There are two primary types of data protection in the industry: geo-mirroring or geo-parity using distributed erasure coding. Customers have been forced to make a choice. Do i want to optimize for data access or storage efficiency. Geo-mirroring means I replicate full copies of a file within and among sites. For example, a 1MB file replicated across four data center with a data protection policy of "2 Local, 3 remote GeoMirror replicas" would take up 5MB of disk space - a storage overhead of 5x. The benefit is that you maintain rapid access to data but it's a very inefficient way to do it. With erasure coding, I distribute fragments of a file with parity across multiple data centers. My policy would simply be, "one distributed geo-parity replica". Using 10 of 16 distributed erasure coding (10 data bits, 6 parity bits) across those same four data centers, I consume 1.66MB of disk space for that same 1MB file. Much more efficient but I have to reconstruct the data over the WAN if I have a disk, node or data center failure. The ViPR approach combines these methods to maintain local access to content while reducing overhead. Over those same four data centers, ViPR would have <1.8x storage overhead but would not require WAN traffic to reconstruct a file in the event of a disk, node, rack or data center failure.
One of the speakers at GigaOm said, "Private cloud efforts will fail if they cannot offer public cloud economics." I'd argue that that is not entirely true - it's more then just pure cost. However, EMC is bringing public cloud economics to both enterprise private clouds or to service providers that want to compete with public IaaS providers. The remarkable storage efficiency of the ECS appliance is one of the many features that enables EMC to change the economics of cloud storage.
What do you think? What else would you like to know about ViPR Services, the ECS appliance, commodity storage and the unique geo-scale capabilities of software-defined storage?
I had another question come up recently. Someone asked what benefit ViPR Services and the ECS appliance bring to developers. Secondly, from the developer's perspective, how is the ECS appliance different/better than EMC Atmos? Great questions. As the product marketing manager for Atmos, I've been part of a team that has been communicating the benefits of object storage to developers for writing Web, mobile and cloud applications for a couple years. We have code examples that show upwards of a 10x reduction in code! To see actual examples, you can view the webcast series that EMC recently produced titled, How REST & Object Storage Make Next Generation Application Development Simple, featuring EMC's own Jason Cwik.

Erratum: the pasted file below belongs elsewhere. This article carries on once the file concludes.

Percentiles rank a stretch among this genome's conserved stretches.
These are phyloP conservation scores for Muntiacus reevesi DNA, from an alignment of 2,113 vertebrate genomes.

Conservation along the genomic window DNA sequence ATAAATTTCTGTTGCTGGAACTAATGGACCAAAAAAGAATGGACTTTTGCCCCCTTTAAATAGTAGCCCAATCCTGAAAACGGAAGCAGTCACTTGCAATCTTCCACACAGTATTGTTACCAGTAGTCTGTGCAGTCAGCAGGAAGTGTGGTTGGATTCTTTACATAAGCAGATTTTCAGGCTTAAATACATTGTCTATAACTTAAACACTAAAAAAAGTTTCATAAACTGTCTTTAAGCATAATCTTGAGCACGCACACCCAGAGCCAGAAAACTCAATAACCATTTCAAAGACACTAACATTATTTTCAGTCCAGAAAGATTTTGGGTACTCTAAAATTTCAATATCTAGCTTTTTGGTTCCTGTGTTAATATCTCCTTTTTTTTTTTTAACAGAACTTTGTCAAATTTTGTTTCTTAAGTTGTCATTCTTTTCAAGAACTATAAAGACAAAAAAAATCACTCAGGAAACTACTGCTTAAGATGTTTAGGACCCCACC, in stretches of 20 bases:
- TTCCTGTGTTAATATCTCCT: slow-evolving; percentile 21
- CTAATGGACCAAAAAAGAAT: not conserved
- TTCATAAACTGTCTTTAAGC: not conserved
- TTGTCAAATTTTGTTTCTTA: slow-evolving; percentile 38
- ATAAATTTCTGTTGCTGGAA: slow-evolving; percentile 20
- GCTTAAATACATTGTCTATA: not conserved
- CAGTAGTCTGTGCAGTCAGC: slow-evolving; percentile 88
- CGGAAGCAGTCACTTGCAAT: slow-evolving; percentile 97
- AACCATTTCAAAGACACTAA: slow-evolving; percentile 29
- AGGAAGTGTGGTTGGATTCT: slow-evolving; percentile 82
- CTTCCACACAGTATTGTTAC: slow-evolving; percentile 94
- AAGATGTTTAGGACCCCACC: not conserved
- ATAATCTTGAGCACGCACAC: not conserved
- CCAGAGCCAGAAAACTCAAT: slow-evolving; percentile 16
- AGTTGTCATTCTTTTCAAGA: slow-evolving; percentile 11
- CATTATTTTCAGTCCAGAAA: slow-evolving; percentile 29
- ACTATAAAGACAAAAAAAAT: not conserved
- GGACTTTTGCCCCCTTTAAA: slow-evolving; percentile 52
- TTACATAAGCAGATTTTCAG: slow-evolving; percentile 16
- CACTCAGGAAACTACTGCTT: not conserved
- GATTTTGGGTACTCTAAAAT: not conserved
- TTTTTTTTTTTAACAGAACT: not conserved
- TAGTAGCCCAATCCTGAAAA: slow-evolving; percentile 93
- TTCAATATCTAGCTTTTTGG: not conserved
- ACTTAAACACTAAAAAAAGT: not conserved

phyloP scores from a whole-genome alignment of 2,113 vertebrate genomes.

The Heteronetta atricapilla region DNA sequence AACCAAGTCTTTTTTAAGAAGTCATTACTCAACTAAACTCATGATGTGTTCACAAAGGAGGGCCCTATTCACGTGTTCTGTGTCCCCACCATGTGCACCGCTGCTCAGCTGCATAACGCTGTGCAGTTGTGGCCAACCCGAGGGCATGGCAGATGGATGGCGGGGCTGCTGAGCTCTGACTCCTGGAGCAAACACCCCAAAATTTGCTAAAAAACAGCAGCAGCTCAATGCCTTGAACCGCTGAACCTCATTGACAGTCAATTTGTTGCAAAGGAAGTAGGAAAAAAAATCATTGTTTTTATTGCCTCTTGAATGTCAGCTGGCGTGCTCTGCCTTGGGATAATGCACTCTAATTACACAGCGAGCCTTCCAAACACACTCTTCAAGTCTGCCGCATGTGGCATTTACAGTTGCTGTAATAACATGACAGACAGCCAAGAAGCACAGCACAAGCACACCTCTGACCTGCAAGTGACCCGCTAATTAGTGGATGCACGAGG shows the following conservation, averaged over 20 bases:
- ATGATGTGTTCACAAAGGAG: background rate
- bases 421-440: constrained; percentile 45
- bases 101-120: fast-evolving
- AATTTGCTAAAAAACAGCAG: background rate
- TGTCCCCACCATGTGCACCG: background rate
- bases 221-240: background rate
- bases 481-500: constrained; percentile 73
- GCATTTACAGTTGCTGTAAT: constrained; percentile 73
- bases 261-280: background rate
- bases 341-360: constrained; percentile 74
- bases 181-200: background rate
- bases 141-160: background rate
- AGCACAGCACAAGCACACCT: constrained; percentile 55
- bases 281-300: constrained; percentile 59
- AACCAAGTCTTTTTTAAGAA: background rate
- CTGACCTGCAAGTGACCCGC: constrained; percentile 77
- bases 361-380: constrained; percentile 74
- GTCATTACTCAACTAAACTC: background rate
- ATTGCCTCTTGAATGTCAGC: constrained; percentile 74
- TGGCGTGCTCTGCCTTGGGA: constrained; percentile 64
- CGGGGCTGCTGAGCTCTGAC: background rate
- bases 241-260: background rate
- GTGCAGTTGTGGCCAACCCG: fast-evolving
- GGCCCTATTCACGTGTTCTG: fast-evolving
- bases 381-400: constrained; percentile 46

Atmos is a strategic platform for EMC and has a host of features and capabilities that make an app developer's life easier. Atmos supports the Atmos REST API as well as Amazon S3. The object semantics of Atmos make developing Web, mobile and cloud apps easier and a lot less risky. One of the key differences between Atmos and ECS is that, in addition to Object, ECS supports HDFS and Block protocols (and will add File in the future). In addition, Atmos supports either Geo-mirror or geo-parity (distributed erasure coding) ECS uses a hybrid approach described in my previous post.
So, which one is better? The answer as always is, "It depends". It depends on application architecture and a host of other considerations. But some of the new developer-centric features that ViPR Services 2.0 and the ECS appliance bring include:
So, again, it depends. The good news for Atmos customers is that they are already on the on-ramp to the ECS appliance. EMC has a host of new capabilities, features, and updates planned for Atmos. Moving forward, ViPR will add support for Atmos arrays as ViPR managed arrays. Looking ahead, customers will be able to expand their object pool to additional resources and get access to the new features in ViPR (such as HDFS and file access). It's an exciting time to be working with Atmos, ViPR and the ECS appliance. Our focus on helping developers create 3rd Platform applications for Web, mobile and Big Data use cases has never been greater. Atmos has been a tremendous success in that regard and now EMC is making a leap forward with ViPR 2.0 and the ECS Appliance.
Download ViPR 2.0 now for free.
To help you get a better understanding of this new release, we’ve posted ViPR 2.0 for download at no-charge, with no time limit. Use the prescriptive how-to videos posted to the ViPR Community to learn about many of the new features; check-out the new documentation also on the ViPR Community for even more information.
Once you’ve had a chance to try this new release, post your questions here or on the ViPR Community to get answers from ViPR subject-matter experts from product management and engineering.
does Atmos CDP support ViPR? or when will a similar cloud delivery platform be provided?
or is similar "as a service" abilities already built into ViPR? I only saw ACL's which is not the same
Thank you for the question. ViPR Controller includes its own self-service portal with cloud storage-as-a-service capabilities such as self-service access, multi-tenancy, metering, chargeback, etc. Customers can use the ViPR user portal or can integrate ViPR with an existing cloud stack from VMware, OpenStack or Microsoft Hyper-V. Atmos Cloud Delivery Platform is an add-on to Atmos to offer cloud storage-as-a-service for Atmos only environments.